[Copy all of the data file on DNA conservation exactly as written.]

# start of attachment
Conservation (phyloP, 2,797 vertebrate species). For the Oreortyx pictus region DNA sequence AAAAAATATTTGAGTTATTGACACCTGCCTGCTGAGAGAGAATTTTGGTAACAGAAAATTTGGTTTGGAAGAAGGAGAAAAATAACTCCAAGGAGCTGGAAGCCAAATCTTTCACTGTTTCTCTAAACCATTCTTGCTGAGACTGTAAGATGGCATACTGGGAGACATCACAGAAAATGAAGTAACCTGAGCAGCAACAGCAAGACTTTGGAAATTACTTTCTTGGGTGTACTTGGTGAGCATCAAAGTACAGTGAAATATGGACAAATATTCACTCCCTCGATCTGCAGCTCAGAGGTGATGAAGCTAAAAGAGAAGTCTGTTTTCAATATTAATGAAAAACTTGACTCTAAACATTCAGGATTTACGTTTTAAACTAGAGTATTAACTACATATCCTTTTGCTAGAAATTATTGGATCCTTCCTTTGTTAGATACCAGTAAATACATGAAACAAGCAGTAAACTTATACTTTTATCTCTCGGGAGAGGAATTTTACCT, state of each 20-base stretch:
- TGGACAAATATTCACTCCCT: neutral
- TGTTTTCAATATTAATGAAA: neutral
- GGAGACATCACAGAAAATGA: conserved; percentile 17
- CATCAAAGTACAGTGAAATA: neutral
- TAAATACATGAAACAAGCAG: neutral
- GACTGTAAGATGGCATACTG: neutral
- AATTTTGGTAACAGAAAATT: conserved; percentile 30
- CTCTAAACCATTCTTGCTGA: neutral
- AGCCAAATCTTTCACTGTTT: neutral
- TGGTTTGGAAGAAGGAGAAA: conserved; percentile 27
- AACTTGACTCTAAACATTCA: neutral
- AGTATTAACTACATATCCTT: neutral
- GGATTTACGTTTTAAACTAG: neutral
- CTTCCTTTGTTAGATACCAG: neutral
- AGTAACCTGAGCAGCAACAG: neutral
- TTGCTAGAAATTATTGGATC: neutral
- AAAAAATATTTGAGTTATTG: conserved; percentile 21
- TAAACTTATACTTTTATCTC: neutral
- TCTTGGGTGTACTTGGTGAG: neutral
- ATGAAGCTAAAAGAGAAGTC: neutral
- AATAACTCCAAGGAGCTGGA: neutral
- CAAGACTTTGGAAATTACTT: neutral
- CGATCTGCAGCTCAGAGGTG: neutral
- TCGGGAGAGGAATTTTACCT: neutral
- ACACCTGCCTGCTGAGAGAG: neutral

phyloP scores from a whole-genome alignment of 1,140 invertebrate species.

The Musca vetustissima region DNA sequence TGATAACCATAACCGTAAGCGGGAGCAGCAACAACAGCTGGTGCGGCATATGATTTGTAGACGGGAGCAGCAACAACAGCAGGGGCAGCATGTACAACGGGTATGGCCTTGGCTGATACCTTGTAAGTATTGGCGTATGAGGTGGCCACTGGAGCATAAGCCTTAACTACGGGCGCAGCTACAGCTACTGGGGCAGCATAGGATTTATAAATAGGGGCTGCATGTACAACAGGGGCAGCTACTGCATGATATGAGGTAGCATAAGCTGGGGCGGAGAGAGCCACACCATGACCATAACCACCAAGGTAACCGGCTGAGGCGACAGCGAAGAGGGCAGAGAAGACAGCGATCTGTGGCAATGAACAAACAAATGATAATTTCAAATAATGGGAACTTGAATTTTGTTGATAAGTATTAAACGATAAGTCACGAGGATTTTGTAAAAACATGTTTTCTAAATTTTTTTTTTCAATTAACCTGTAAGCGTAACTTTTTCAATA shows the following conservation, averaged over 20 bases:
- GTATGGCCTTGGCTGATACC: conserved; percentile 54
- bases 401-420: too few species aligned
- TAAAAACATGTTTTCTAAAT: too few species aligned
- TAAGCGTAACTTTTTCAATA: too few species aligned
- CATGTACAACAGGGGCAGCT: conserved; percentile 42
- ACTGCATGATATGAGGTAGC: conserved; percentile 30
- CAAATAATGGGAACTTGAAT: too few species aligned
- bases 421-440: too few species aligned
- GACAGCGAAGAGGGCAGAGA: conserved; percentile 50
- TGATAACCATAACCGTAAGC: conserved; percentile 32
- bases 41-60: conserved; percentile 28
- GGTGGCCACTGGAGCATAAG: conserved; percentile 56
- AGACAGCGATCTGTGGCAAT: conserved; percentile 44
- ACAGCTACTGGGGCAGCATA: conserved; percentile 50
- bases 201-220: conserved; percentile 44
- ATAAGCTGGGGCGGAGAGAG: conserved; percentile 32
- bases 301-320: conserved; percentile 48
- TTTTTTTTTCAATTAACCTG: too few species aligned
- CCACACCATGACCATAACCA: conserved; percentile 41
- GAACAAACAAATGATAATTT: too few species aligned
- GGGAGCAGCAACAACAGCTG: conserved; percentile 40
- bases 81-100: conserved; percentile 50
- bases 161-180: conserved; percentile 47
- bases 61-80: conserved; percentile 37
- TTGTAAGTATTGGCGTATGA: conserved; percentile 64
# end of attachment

Conservation (phyloP, 2,797 vertebrate species). For the Oreortyx pictus region DNA sequence AAAAAATATTTGAGTTATTGACACCTGCCTGCTGAGAGAGAATTTTGGTAACAGAAAATTTGGTTTGGAAGAAGGAGAAAAATAACTCCAAGGAGCTGGAAGCCAAATCTTTCACTGTTTCTCTAAACCATTCTTGCTGAGACTGTAAGATGGCATACTGGGAGACATCACAGAAAATGAAGTAACCTGAGCAGCAACAGCAAGACTTTGGAAATTACTTTCTTGGGTGTACTTGGTGAGCATCAAAGTACAGTGAAATATGGACAAATATTCACTCCCTCGATCTGCAGCTCAGAGGTGATGAAGCTAAAAGAGAAGTCTGTTTTCAATATTAATGAAAAACTTGACTCTAAACATTCAGGATTTACGTTTTAAACTAGAGTATTAACTACATATCCTTTTGCTAGAAATTATTGGATCCTTCCTTTGTTAGATACCAGTAAATACATGAAACAAGCAGTAAACTTATACTTTTATCTCTCGGGAGAGGAATTTTACCT, state of each 20-base stretch:
- TGGACAAATATTCACTCCCT: neutral
- TGTTTTCAATATTAATGAAA: neutral
- GGAGACATCACAGAAAATGA: conserved; percentile 17
- CATCAAAGTACAGTGAAATA: neutral
- TAAATACATGAAACAAGCAG: neutral
- GACTGTAAGATGGCATACTG: neutral
- AATTTTGGTAACAGAAAATT: conserved; percentile 30
- CTCTAAACCATTCTTGCTGA: neutral
- AGCCAAATCTTTCACTGTTT: neutral
- TGGTTTGGAAGAAGGAGAAA: conserved; percentile 27
- AACTTGACTCTAAACATTCA: neutral
- AGTATTAACTACATATCCTT: neutral
- GGATTTACGTTTTAAACTAG: neutral
- CTTCCTTTGTTAGATACCAG: neutral
- AGTAACCTGAGCAGCAACAG: neutral
- TTGCTAGAAATTATTGGATC: neutral
- AAAAAATATTTGAGTTATTG: conserved; percentile 21
- TAAACTTATACTTTTATCTC: neutral
- TCTTGGGTGTACTTGGTGAG: neutral
- ATGAAGCTAAAAGAGAAGTC: neutral
- AATAACTCCAAGGAGCTGGA: neutral
- CAAGACTTTGGAAATTACTT: neutral
- CGATCTGCAGCTCAGAGGTG: neutral
- TCGGGAGAGGAATTTTACCT: neutral
- ACACCTGCCTGCTGAGAGAG: neutral

phyloP scores from a whole-genome alignment of 1,140 invertebrate species.

The Musca vetustissima region DNA sequence TGATAACCATAACCGTAAGCGGGAGCAGCAACAACAGCTGGTGCGGCATATGATTTGTAGACGGGAGCAGCAACAACAGCAGGGGCAGCATGTACAACGGGTATGGCCTTGGCTGATACCTTGTAAGTATTGGCGTATGAGGTGGCCACTGGAGCATAAGCCTTAACTACGGGCGCAGCTACAGCTACTGGGGCAGCATAGGATTTATAAATAGGGGCTGCATGTACAACAGGGGCAGCTACTGCATGATATGAGGTAGCATAAGCTGGGGCGGAGAGAGCCACACCATGACCATAACCACCAAGGTAACCGGCTGAGGCGACAGCGAAGAGGGCAGAGAAGACAGCGATCTGTGGCAATGAACAAACAAATGATAATTTCAAATAATGGGAACTTGAATTTTGTTGATAAGTATTAAACGATAAGTCACGAGGATTTTGTAAAAACATGTTTTCTAAATTTTTTTTTTCAATTAACCTGTAAGCGTAACTTTTTCAATA shows the following conservation, averaged over 20 bases:
- GTATGGCCTTGGCTGATACC: conserved; percentile 54
- bases 401-420: too few species aligned
- TAAAAACATGTTTTCTAAAT: too few species aligned
- TAAGCGTAACTTTTTCAATA: too few species aligned
- CATGTACAACAGGGGCAGCT: conserved; percentile 42
- ACTGCATGATATGAGGTAGC: conserved; percentile 30
- CAAATAATGGGAACTTGAAT: too few species aligned
- bases 421-440: too few species aligned
- GACAGCGAAGAGGGCAGAGA: conserved; percentile 50
- TGATAACCATAACCGTAAGC: conserved; percentile 32
- bases 41-60: conserved; percentile 28
- GGTGGCCACTGGAGCATAAG: conserved; percentile 56
- AGACAGCGATCTGTGGCAAT: conserved; percentile 44
- ACAGCTACTGGGGCAGCATA: conserved; percentile 50
- bases 201-220: conserved; percentile 44
- ATAAGCTGGGGCGGAGAGAG: conserved; percentile 32
- bases 301-320: conserved; percentile 48
- TTTTTTTTTCAATTAACCTG: too few species aligned
- CCACACCATGACCATAACCA: conserved; percentile 41
- GAACAAACAAATGATAATTT: too few species aligned
- GGGAGCAGCAACAACAGCTG: conserved; percentile 40
- bases 81-100: conserved; percentile 50
- bases 161-180: conserved; percentile 47
- bases 61-80: conserved; percentile 37
- TTGTAAGTATTGGCGTATGA: conserved; percentile 64